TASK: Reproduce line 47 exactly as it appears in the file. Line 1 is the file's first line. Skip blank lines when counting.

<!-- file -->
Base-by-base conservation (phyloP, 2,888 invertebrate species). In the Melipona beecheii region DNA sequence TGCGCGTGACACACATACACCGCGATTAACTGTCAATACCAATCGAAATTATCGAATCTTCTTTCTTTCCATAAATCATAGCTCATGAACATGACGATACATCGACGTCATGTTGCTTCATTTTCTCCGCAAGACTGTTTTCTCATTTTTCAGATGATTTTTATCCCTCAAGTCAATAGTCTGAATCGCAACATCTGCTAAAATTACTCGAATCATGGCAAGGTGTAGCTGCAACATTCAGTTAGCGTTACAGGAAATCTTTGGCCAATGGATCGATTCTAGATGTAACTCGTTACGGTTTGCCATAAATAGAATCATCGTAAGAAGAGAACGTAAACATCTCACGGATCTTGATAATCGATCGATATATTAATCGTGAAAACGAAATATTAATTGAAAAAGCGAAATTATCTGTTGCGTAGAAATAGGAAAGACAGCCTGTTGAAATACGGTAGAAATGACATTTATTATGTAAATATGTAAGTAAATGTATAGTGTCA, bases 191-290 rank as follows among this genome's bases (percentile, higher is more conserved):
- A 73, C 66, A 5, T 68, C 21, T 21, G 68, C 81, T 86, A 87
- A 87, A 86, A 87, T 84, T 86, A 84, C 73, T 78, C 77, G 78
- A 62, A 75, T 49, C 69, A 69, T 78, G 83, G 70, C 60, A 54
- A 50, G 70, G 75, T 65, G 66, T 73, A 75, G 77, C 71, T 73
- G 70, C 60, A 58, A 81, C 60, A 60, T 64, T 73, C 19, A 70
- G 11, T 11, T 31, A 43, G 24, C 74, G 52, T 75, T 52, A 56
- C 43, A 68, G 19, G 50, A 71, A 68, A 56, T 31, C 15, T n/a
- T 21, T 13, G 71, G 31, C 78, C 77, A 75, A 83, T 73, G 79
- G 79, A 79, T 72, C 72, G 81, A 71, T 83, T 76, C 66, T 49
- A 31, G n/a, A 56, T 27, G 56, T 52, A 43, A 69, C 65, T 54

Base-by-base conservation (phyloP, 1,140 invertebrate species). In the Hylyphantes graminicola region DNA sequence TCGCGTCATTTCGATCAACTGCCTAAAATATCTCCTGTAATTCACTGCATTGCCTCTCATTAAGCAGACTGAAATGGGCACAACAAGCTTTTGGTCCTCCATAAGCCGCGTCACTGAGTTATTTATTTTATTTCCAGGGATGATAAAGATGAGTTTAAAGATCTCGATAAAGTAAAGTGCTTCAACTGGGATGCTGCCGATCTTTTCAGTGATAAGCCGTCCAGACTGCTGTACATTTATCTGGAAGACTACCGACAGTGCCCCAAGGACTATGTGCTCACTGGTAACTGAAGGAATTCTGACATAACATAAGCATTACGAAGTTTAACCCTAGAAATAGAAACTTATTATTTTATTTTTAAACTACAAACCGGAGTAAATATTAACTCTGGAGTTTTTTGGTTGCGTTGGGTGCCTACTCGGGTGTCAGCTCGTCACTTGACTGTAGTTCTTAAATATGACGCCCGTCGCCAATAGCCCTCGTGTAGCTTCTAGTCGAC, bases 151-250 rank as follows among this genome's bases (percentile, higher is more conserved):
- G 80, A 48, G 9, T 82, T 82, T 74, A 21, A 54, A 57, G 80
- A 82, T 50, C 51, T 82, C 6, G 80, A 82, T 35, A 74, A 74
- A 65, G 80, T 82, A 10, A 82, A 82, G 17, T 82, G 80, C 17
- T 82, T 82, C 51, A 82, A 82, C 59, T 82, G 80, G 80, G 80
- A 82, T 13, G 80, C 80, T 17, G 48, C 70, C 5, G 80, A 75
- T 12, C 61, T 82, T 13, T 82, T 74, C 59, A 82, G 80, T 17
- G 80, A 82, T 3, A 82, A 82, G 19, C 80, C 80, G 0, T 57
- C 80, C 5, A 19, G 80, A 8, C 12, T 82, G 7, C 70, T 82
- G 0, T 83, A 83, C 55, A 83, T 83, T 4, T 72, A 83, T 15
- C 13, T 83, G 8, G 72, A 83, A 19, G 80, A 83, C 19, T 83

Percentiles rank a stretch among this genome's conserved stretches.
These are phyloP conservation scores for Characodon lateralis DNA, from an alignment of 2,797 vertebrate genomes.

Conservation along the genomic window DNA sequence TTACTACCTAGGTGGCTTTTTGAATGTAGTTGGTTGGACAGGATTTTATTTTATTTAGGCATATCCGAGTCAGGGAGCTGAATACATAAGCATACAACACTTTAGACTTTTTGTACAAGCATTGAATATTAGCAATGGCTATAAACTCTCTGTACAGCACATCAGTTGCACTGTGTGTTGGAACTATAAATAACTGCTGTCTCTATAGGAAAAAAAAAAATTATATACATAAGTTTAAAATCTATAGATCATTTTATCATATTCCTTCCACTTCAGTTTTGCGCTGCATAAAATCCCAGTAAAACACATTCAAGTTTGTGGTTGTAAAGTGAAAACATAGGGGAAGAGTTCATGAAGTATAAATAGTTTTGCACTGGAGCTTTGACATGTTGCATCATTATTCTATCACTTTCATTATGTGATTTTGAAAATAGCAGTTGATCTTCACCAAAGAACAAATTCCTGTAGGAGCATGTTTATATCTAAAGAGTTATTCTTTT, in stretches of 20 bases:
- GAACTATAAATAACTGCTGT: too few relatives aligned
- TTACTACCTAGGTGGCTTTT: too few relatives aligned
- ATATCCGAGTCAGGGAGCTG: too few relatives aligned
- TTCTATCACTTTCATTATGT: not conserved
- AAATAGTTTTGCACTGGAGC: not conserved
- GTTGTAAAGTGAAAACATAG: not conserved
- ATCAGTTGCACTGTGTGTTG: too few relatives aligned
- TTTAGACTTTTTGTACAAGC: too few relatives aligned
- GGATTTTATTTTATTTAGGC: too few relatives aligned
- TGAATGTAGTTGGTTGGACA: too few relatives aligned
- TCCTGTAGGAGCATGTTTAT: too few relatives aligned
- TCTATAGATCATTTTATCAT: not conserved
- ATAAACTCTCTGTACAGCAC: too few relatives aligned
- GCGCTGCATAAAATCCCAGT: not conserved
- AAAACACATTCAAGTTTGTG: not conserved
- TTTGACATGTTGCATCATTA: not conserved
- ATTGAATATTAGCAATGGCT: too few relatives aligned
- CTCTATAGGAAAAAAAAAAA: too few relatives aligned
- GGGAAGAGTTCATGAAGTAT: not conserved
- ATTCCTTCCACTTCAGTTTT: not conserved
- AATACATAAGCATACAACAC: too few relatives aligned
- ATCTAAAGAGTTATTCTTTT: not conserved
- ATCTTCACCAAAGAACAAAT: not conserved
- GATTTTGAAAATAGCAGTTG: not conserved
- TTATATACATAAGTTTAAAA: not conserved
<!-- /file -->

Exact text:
- ATCTAAAGAGTTATTCTTTT: not conserved